You may love Christian movies and think they’re not only amazing, but a great way to reach people who would not otherwise listen to Christians or visit a church. If so, have you also considered whether the actual nonbelievers you know feel the same way about the movies?
Some people instead have stigmas about evangelical culture such as Christian movies, or even music or Thomas Kinkade paintings. Some non-Christians—especially if they grew up in certain evangelical backgrounds—react to evangelical culture in the same way Christians (rightly) react to blasphemy or TV nudity. A non-Christian sees an evangelical-culture thing and assumes, “I gave that up when I was a child. That’s not worth my time.”4
If we choose to embrace the Christian culture that is marketed to us, we run the risk of giving nonbelievers and new believers the impression that this culture is essential to the faith, that part of what it means to be a Christian is to accept a set of cultural tastes and interests. Even if we have the freedom to decorate our home with porcelain figures from the local Christian bookstore, to exclusively let our children watch Veggie Tales, and to listen to the Christian radio station, if these cultural choices come to define us as a community, then we can very easily present a false image of the faith. If we are more easily identified by our particular taste in movies than our love for each other, or if these become inseparable, then we have conflated the Gospel and the community of the Church with the social phenomenon that is Christianity.5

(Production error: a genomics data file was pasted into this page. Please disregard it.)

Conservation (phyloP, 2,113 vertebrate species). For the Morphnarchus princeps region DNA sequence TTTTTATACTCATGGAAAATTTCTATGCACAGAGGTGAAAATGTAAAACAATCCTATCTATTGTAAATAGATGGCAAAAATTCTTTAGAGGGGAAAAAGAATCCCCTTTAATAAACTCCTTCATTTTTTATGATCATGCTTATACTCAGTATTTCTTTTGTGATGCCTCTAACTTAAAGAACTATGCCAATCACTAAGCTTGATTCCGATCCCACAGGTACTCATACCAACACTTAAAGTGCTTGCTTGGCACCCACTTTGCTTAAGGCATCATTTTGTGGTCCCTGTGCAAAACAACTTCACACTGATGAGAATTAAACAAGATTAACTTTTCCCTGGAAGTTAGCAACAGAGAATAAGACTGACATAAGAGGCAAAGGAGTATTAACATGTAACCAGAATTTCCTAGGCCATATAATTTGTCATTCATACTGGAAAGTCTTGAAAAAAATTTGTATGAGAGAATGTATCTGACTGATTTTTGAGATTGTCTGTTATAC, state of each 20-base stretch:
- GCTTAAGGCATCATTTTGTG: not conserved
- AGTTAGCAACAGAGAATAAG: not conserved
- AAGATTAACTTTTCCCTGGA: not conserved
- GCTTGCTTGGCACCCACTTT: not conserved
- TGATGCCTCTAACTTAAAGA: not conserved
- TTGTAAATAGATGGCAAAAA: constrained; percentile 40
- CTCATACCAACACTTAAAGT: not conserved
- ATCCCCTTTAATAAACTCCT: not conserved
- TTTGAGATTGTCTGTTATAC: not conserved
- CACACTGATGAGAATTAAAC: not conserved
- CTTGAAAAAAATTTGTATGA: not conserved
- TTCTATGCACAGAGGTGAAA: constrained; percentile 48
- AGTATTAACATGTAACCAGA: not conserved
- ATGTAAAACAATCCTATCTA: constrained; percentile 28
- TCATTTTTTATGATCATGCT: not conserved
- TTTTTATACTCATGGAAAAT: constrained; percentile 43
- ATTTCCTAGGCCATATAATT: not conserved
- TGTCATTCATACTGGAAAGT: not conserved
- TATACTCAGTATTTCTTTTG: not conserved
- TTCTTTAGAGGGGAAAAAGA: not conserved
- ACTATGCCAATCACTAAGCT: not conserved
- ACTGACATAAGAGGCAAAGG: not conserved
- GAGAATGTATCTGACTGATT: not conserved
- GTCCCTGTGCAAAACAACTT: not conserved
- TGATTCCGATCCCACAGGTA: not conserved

If non-Christians have such stigmas about Christian movies, then we need to rethink the reasons we like these movies (the challenge of question 2 in episode 1). At least, we must avoid saying things like, “Christian movies can reach unbelievers with biblical truth.”